a. Internal NCI Grant Review Teams review all grant applications
b. The selection criterion is "good science"
c. Criteria such as type of cancer, incidence, mortality/5 or 10 year survival rates, or person-lost-life-years are not considered
d. NCI is unable to quantitatively or qualitatively account for funding to research into similar projects or cancer types outside NCI
2. Program Director Review
a. Completed by a Program Director
b. Goal is to identify research "gaps" and eliminate redundancy
c. Identified gaps are then reviewed in a workshop, then to an Executive Committee who makes recommendations to an External Board
d. Approved gaps are filled with additional funding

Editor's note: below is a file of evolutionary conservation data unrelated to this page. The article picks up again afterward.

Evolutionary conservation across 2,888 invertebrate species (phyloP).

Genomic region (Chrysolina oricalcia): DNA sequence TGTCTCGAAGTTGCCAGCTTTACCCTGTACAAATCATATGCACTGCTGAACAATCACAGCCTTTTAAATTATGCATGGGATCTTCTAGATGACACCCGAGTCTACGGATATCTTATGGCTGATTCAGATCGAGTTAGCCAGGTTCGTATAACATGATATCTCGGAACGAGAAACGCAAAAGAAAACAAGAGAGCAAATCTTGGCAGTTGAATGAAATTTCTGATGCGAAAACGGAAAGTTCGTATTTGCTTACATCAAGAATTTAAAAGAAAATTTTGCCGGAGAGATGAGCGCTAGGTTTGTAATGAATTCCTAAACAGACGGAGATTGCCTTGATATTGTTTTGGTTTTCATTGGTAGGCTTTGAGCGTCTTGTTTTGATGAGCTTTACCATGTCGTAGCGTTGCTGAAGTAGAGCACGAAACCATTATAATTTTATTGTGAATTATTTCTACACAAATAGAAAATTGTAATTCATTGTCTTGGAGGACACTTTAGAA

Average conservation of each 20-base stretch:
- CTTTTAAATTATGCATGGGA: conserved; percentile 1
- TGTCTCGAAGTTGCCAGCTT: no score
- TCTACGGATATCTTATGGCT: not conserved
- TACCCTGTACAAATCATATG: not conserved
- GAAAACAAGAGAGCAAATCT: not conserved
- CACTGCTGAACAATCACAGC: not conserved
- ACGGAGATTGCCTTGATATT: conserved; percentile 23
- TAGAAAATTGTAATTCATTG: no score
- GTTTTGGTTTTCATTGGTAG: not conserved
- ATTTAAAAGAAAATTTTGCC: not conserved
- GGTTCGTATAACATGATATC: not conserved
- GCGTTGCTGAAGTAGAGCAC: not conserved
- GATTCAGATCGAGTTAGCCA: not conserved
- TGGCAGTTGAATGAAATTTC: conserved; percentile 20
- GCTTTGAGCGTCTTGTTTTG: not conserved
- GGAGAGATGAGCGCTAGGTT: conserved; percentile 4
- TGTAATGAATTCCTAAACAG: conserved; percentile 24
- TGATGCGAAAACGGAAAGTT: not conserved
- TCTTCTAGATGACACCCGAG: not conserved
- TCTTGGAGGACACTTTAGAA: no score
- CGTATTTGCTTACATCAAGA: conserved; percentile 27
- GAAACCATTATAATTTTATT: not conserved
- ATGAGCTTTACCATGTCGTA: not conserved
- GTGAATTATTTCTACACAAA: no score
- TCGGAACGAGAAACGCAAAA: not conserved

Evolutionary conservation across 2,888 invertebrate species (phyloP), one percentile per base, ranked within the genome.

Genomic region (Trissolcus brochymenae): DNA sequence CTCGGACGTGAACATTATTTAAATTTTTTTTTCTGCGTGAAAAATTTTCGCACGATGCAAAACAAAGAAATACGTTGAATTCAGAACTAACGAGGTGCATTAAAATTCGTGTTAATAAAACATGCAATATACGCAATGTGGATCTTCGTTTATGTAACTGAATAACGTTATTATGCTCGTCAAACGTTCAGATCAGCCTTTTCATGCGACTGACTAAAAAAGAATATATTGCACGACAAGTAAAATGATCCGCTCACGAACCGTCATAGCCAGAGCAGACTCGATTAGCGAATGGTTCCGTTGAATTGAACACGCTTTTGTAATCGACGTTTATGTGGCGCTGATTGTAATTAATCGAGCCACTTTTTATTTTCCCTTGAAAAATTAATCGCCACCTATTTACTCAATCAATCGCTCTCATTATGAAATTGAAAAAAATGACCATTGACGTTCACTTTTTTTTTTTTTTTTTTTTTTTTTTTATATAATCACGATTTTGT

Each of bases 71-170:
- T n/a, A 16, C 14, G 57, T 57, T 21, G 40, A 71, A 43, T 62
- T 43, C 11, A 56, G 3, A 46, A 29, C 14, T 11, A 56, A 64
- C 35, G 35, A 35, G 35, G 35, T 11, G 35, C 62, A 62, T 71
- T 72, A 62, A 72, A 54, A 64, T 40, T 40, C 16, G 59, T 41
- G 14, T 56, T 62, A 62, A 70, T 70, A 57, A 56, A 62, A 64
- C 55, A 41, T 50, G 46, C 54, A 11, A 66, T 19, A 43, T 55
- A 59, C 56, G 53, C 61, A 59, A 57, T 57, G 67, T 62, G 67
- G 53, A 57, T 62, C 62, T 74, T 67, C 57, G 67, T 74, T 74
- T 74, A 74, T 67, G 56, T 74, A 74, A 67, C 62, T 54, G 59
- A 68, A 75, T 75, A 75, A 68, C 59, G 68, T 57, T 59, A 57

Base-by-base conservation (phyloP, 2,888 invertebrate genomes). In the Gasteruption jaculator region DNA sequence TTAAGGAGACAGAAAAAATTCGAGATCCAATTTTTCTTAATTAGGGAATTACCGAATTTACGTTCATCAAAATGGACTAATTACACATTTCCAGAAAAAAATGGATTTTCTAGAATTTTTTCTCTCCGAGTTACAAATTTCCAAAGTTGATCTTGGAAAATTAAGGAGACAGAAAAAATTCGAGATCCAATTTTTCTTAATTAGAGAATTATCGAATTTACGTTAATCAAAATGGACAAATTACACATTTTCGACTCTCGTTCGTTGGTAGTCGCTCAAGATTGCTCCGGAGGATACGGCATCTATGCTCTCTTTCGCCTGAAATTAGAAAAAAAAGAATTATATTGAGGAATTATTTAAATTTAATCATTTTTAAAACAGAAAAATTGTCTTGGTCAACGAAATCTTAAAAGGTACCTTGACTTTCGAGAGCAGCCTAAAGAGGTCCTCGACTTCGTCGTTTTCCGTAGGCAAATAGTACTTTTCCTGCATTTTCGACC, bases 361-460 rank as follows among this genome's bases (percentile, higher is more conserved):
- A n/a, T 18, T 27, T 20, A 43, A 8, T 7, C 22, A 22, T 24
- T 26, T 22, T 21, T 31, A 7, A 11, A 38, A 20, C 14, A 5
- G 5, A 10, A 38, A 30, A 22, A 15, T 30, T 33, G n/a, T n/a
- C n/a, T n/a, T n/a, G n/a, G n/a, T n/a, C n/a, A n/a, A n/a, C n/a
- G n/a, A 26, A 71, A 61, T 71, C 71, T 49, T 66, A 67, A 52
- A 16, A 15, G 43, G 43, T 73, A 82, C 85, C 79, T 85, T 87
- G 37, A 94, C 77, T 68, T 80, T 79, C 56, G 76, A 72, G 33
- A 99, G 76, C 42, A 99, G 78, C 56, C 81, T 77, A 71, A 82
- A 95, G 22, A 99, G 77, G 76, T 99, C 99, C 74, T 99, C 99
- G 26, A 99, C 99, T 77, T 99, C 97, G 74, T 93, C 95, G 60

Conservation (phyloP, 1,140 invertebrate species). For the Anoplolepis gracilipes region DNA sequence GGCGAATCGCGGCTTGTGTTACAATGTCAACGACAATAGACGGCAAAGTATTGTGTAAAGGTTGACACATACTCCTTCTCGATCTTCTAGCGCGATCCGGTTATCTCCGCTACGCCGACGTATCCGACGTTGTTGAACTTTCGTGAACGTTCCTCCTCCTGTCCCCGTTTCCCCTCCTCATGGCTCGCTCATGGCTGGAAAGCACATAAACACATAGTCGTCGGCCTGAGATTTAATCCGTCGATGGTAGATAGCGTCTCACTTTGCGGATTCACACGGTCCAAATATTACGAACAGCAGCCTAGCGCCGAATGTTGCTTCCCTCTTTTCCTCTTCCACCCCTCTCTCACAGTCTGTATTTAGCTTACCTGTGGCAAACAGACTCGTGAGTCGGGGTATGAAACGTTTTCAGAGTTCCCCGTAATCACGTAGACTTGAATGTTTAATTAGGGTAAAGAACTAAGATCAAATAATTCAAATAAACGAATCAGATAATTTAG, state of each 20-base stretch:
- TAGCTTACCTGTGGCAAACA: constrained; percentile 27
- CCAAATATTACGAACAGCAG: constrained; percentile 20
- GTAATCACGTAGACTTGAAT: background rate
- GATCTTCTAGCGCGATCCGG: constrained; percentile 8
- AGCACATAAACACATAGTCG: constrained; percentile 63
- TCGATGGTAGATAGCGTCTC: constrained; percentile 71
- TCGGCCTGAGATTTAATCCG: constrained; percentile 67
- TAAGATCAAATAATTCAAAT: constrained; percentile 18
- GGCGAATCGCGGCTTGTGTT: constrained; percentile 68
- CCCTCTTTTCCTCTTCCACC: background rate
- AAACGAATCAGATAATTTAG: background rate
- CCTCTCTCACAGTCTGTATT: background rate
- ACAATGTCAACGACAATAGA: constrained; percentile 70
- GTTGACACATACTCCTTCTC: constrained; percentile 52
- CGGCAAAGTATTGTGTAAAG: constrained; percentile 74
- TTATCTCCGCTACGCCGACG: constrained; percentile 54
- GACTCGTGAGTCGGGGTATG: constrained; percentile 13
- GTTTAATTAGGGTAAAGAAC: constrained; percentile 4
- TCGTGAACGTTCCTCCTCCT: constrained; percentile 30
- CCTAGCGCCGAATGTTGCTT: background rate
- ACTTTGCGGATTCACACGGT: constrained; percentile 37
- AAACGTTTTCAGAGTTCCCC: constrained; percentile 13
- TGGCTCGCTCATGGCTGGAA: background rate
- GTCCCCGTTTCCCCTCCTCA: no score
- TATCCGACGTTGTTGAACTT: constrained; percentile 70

3. Peer Review Boards/Advocacy Groups
a. The primary means for the public to advocate is to assist existing Peer Review Boards/Advocacy Groups
b. Additional or alternative advocacy efforts for the general public exist, but may require expertise
1. At what stage(s) in the funding process do the Advocacy groups become involved? Can you briefly describe the Advocacy efforts?
2. Can you provide a complete list of all the Advocacy Groups and contact information?
3. Can you provide further information on the Grant Reviewers, Program Directors and Executive Committee members (i.e. - names, resumes, past and current affiliations)
4. Is there a database showing approved/rejected grants and research topics?
5. What percentage of funds are distributed in the initial grants vs. grants to fill gaps?
6. Are grant awards required to be published in the Federal Register for a 30-day public comment period?
7. Are public meetings held to discuss the grant awards?